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Every day, thousands of vehicles drive along Quai de Paludate and past Château Descas, which is simultaneously one of the most spectacul...
Château Descas: the wine merchant’s warehouse turned nightclub... which is now an empty shell
Every day, thousands of vehicles drive along Quai de Paludate and past Château Descas, which is simultaneously one of the most spectacular and one of the most mysterious buildings in central Bordeaux. I thought it might be interesting to investigate the subject!
Although the central section of the building currently lies empty, it is best known as having been the eponymous offices and wine cellar of the wine merchants Descas, whose founder Jean Descas (1834-1895), an Entre-Deux-Mers wine barrel manufacturer turned trader (and also the mayor of his hometown Camiran), first installed his then 20-year-old company here in 1881. The location was strategically close to Saint-Jean train station, giving him easy access to the burgeoning railway delivery network, and thus an extra edge over his counterparts who were traditionally positioned further north in the Chartrons district. This decision was also compounded by Descas’s focus on supplying affordable wine to customers in France, while the Chartrons players built their wealth on the high-end export market.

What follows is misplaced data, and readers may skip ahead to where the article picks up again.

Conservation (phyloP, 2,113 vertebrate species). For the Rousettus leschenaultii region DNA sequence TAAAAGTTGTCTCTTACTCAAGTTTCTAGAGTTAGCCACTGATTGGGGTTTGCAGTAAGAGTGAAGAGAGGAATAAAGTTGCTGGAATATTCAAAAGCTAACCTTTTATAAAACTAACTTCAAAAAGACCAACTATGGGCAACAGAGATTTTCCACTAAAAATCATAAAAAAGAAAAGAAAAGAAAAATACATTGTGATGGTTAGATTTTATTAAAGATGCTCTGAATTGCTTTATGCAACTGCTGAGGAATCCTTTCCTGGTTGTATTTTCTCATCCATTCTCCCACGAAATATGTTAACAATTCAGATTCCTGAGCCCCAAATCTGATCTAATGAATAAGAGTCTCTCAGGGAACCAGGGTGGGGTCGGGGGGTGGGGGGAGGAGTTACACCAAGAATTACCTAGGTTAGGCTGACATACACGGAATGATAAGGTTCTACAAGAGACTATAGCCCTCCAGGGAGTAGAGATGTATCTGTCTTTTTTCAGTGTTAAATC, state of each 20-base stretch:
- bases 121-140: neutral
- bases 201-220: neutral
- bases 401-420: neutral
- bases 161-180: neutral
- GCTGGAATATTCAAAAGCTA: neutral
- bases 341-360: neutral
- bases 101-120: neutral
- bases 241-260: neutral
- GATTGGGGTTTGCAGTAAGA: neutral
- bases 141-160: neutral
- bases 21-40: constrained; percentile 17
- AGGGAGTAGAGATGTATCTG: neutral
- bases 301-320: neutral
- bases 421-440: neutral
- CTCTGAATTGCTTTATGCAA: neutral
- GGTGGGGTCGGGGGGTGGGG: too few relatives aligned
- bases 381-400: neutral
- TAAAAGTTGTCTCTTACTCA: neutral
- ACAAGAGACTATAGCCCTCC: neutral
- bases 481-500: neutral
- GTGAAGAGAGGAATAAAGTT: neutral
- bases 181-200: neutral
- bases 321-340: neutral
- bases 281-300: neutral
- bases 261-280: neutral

The property acquired at an auction by Jean Descas had, since 1661, been home to the city’s first general hospital, Hôpital de la Manufacture, the ancestor of today’s “CHU” (Centre Hospitalier Universitaire). For many years the establishment also provided a safe haven for abandoned children, with a peak of just under 900 being accommodated around the time of the French Revolution in 1789.
|The way it was: Hôpital de la Manufacture in an 1830 portrayal by the lithographer Légé; picture borrowed from http://bordeauxmaritime.free.fr, the website which was expertly curated by the late, great Hervé Guichoux.|
|Plenty to spot, from the lookout tower to Jean Descas's initials, and the face of a man who appears to be surrounded by a full year's supply of grapes.|